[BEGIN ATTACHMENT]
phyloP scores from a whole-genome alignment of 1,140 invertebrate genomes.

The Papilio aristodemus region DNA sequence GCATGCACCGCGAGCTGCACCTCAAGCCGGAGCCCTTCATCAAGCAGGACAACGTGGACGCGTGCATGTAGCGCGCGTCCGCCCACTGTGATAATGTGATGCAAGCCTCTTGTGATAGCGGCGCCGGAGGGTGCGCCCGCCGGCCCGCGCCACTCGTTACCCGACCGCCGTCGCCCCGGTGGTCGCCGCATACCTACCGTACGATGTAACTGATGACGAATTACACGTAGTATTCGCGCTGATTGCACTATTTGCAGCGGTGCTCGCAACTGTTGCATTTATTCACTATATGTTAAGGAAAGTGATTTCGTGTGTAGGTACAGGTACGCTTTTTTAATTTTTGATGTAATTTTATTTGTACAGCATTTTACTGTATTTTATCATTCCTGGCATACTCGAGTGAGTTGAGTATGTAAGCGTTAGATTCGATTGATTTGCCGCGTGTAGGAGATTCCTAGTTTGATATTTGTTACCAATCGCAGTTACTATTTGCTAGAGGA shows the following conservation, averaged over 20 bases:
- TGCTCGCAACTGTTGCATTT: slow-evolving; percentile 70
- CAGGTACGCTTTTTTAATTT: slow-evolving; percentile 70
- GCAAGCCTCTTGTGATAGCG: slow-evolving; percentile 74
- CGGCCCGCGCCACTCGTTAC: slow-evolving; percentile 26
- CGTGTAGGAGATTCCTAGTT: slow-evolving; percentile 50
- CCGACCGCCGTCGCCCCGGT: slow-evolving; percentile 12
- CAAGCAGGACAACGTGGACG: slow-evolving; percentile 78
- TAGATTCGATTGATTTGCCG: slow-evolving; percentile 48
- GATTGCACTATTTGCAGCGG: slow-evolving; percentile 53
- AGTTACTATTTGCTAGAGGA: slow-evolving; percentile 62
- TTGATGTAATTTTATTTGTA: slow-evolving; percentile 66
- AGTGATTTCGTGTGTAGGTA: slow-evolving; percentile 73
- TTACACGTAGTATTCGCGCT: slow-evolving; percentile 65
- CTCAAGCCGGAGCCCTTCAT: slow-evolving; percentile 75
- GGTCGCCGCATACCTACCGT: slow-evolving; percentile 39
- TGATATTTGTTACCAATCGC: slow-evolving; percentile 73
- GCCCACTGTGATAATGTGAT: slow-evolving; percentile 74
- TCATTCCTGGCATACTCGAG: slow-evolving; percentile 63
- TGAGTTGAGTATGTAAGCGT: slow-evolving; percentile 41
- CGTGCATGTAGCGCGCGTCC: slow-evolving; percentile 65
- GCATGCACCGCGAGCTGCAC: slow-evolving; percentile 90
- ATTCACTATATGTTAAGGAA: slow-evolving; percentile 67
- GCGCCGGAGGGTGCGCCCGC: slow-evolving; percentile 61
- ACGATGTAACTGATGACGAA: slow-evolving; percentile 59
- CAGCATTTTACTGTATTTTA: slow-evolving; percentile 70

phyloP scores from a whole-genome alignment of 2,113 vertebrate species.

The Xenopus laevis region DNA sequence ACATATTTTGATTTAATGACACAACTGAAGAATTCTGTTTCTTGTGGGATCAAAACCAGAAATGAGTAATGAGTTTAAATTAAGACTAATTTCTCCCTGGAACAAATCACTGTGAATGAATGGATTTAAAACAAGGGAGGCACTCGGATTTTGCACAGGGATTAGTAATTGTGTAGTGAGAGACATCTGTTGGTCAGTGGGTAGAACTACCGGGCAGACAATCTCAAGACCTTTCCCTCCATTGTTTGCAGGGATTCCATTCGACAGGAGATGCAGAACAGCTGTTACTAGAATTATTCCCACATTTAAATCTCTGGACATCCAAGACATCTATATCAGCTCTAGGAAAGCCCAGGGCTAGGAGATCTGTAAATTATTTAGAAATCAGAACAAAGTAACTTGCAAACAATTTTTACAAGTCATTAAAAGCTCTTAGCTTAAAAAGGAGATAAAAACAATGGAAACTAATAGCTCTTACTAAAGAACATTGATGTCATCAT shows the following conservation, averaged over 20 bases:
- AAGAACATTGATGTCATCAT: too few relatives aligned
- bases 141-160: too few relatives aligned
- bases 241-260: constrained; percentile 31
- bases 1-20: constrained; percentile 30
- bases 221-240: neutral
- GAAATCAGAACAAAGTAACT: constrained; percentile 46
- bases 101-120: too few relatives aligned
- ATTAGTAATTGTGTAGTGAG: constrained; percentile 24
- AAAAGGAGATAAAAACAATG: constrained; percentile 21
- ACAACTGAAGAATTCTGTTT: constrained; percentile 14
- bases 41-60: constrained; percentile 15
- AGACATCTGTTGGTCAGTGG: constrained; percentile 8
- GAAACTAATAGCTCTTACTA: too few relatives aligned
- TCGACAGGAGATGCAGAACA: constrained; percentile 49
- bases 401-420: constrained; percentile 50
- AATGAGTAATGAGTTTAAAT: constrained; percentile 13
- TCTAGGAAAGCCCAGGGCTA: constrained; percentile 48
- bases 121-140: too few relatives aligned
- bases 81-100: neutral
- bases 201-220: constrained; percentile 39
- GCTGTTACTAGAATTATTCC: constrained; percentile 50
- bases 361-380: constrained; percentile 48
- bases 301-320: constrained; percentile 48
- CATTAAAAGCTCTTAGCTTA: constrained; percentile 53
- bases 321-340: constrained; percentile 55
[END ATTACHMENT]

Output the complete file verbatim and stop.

phyloP scores from a whole-genome alignment of 1,140 invertebrate genomes.

The Papilio aristodemus region DNA sequence GCATGCACCGCGAGCTGCACCTCAAGCCGGAGCCCTTCATCAAGCAGGACAACGTGGACGCGTGCATGTAGCGCGCGTCCGCCCACTGTGATAATGTGATGCAAGCCTCTTGTGATAGCGGCGCCGGAGGGTGCGCCCGCCGGCCCGCGCCACTCGTTACCCGACCGCCGTCGCCCCGGTGGTCGCCGCATACCTACCGTACGATGTAACTGATGACGAATTACACGTAGTATTCGCGCTGATTGCACTATTTGCAGCGGTGCTCGCAACTGTTGCATTTATTCACTATATGTTAAGGAAAGTGATTTCGTGTGTAGGTACAGGTACGCTTTTTTAATTTTTGATGTAATTTTATTTGTACAGCATTTTACTGTATTTTATCATTCCTGGCATACTCGAGTGAGTTGAGTATGTAAGCGTTAGATTCGATTGATTTGCCGCGTGTAGGAGATTCCTAGTTTGATATTTGTTACCAATCGCAGTTACTATTTGCTAGAGGA shows the following conservation, averaged over 20 bases:
- TGCTCGCAACTGTTGCATTT: slow-evolving; percentile 70
- CAGGTACGCTTTTTTAATTT: slow-evolving; percentile 70
- GCAAGCCTCTTGTGATAGCG: slow-evolving; percentile 74
- CGGCCCGCGCCACTCGTTAC: slow-evolving; percentile 26
- CGTGTAGGAGATTCCTAGTT: slow-evolving; percentile 50
- CCGACCGCCGTCGCCCCGGT: slow-evolving; percentile 12
- CAAGCAGGACAACGTGGACG: slow-evolving; percentile 78
- TAGATTCGATTGATTTGCCG: slow-evolving; percentile 48
- GATTGCACTATTTGCAGCGG: slow-evolving; percentile 53
- AGTTACTATTTGCTAGAGGA: slow-evolving; percentile 62
- TTGATGTAATTTTATTTGTA: slow-evolving; percentile 66
- AGTGATTTCGTGTGTAGGTA: slow-evolving; percentile 73
- TTACACGTAGTATTCGCGCT: slow-evolving; percentile 65
- CTCAAGCCGGAGCCCTTCAT: slow-evolving; percentile 75
- GGTCGCCGCATACCTACCGT: slow-evolving; percentile 39
- TGATATTTGTTACCAATCGC: slow-evolving; percentile 73
- GCCCACTGTGATAATGTGAT: slow-evolving; percentile 74
- TCATTCCTGGCATACTCGAG: slow-evolving; percentile 63
- TGAGTTGAGTATGTAAGCGT: slow-evolving; percentile 41
- CGTGCATGTAGCGCGCGTCC: slow-evolving; percentile 65
- GCATGCACCGCGAGCTGCAC: slow-evolving; percentile 90
- ATTCACTATATGTTAAGGAA: slow-evolving; percentile 67
- GCGCCGGAGGGTGCGCCCGC: slow-evolving; percentile 61
- ACGATGTAACTGATGACGAA: slow-evolving; percentile 59
- CAGCATTTTACTGTATTTTA: slow-evolving; percentile 70

phyloP scores from a whole-genome alignment of 2,113 vertebrate species.

The Xenopus laevis region DNA sequence ACATATTTTGATTTAATGACACAACTGAAGAATTCTGTTTCTTGTGGGATCAAAACCAGAAATGAGTAATGAGTTTAAATTAAGACTAATTTCTCCCTGGAACAAATCACTGTGAATGAATGGATTTAAAACAAGGGAGGCACTCGGATTTTGCACAGGGATTAGTAATTGTGTAGTGAGAGACATCTGTTGGTCAGTGGGTAGAACTACCGGGCAGACAATCTCAAGACCTTTCCCTCCATTGTTTGCAGGGATTCCATTCGACAGGAGATGCAGAACAGCTGTTACTAGAATTATTCCCACATTTAAATCTCTGGACATCCAAGACATCTATATCAGCTCTAGGAAAGCCCAGGGCTAGGAGATCTGTAAATTATTTAGAAATCAGAACAAAGTAACTTGCAAACAATTTTTACAAGTCATTAAAAGCTCTTAGCTTAAAAAGGAGATAAAAACAATGGAAACTAATAGCTCTTACTAAAGAACATTGATGTCATCAT shows the following conservation, averaged over 20 bases:
- AAGAACATTGATGTCATCAT: too few relatives aligned
- bases 141-160: too few relatives aligned
- bases 241-260: constrained; percentile 31
- bases 1-20: constrained; percentile 30
- bases 221-240: neutral
- GAAATCAGAACAAAGTAACT: constrained; percentile 46
- bases 101-120: too few relatives aligned
- ATTAGTAATTGTGTAGTGAG: constrained; percentile 24
- AAAAGGAGATAAAAACAATG: constrained; percentile 21
- ACAACTGAAGAATTCTGTTT: constrained; percentile 14
- bases 41-60: constrained; percentile 15
- AGACATCTGTTGGTCAGTGG: constrained; percentile 8
- GAAACTAATAGCTCTTACTA: too few relatives aligned
- TCGACAGGAGATGCAGAACA: constrained; percentile 49
- bases 401-420: constrained; percentile 50
- AATGAGTAATGAGTTTAAAT: constrained; percentile 13
- TCTAGGAAAGCCCAGGGCTA: constrained; percentile 48
- bases 121-140: too few relatives aligned
- bases 81-100: neutral
- bases 201-220: constrained; percentile 39
- GCTGTTACTAGAATTATTCC: constrained; percentile 50
- bases 361-380: constrained; percentile 48
- bases 301-320: constrained; percentile 48
- CATTAAAAGCTCTTAGCTTA: constrained; percentile 53
- bases 321-340: constrained; percentile 55